No names, it's against the law
Go home, hick
Subpoena Seeks Records About Delegate Lists on Web
By ERIC LICHTBLAU
Published: August 30, 2004
WASHINGTON, Aug. 29 - The Justice Department has opened a criminal investigation and is demanding records regarding Internet postings by critics of the Bush administration that list the names of Republican delegates and urge protesters to give them an unwelcome reception in New York City.
Federal prosecutors said in a grand jury subpoena that the information was needed as part of an investigation into possible voter intimidation. Protesters and civil rights advocates argued that the Web postings were legitimate political dissent, not threats or intimidation.
The investigation, conducted by the Secret Service, comes at a time when federal officials have begun an aggressive effort to prevent what they say could be violence by demonstrators at the convention this week and at other major political events. Large-scale demonstrations in New York began over the weekend.
The Federal Bureau of Investigation has questioned at least several dozen would-be protesters about whether they knew of any plans for violent demonstrations, and it has directed agents nationwide to identify possible criminal plots. Some Democrats in Congress and civil rights advocates have criticized the efforts, saying the inquiries have had a chilling effect on free speech.The accusations are likely to intensify with the disclosure of the subpoena regarding the Republican delegates.
"People have a right to be heard politically, and the names of a lot of these delegates are already public anyway," said Matt Toups, 22, a system administrator for the Web site under federal investigation. "This is just part of the government's campaign to intimidate people into not saying things."
A senior Justice Department official, speaking on condition of anonymity, said the department was sensitive to First Amendment concerns. But when officials were alerted to the posting of the names and identifying information for delegates, they were concerned about the prospect that delegates could be harassed or become victims of identity theft, and they wanted to know why the information was posted, the official said.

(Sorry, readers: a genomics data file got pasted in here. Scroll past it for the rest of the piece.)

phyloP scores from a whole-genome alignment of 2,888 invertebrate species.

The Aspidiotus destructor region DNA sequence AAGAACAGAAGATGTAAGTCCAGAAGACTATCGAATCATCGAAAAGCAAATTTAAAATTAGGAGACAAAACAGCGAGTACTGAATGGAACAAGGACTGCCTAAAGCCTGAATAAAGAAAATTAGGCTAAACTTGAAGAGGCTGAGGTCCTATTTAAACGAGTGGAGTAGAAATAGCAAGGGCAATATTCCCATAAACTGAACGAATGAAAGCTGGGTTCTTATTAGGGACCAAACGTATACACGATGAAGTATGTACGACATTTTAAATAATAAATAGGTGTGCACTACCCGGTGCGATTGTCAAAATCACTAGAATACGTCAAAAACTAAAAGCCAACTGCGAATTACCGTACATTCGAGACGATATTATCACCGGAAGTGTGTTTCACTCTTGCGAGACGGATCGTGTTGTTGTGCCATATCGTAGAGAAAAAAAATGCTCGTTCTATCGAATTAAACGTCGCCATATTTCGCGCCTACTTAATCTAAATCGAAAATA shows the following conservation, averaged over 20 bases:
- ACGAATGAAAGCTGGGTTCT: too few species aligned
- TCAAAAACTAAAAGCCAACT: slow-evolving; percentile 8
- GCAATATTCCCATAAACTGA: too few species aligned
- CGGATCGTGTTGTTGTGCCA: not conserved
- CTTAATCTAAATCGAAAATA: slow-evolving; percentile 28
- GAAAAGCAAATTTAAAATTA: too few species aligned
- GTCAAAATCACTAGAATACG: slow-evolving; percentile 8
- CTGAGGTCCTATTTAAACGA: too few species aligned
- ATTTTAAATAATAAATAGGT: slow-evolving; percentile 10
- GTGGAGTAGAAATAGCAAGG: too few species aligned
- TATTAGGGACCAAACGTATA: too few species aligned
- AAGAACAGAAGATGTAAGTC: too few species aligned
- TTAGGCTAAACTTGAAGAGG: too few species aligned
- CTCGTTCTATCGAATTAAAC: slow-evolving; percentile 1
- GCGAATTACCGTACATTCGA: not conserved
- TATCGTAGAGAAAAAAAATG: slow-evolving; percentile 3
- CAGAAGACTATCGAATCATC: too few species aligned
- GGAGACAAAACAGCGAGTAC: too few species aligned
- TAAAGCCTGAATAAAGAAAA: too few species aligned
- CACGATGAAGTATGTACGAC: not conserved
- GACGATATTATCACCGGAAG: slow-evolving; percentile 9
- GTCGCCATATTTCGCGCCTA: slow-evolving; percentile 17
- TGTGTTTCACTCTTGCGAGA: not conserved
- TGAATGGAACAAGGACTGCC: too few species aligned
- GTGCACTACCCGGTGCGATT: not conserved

"When you're confronted with something like this, you can't just ignore it," the official said. "I think people would expect us to look into it and find out whether there is anything going on here that goes beyond the bounds of free speech."
The Justice Department issued the subpoena on Aug. 19 to Calyx Internet Access, an Internet service provider in New York City, after a Secret Service agent asked the company to turn over information about postings on a client's site, nyc.indymedia.org. Calyx refused to turn over the information, citing privacy concerns, and a subpoena was issued.
The subpoena seeks subscriber information, and contacts and billing records for the Indy Media site. It says the information is needed to investigate possible violations of the federal criminal code barring efforts to intimidate, threaten or coerce voters.
So if voter intimidation is the issue, when is Jeb Bush going before a grand jury?
Isn't this public information anyway?
So why the scare tactics? Doing Bush's dirty work?
posted by Steve @ 1:58:00 AM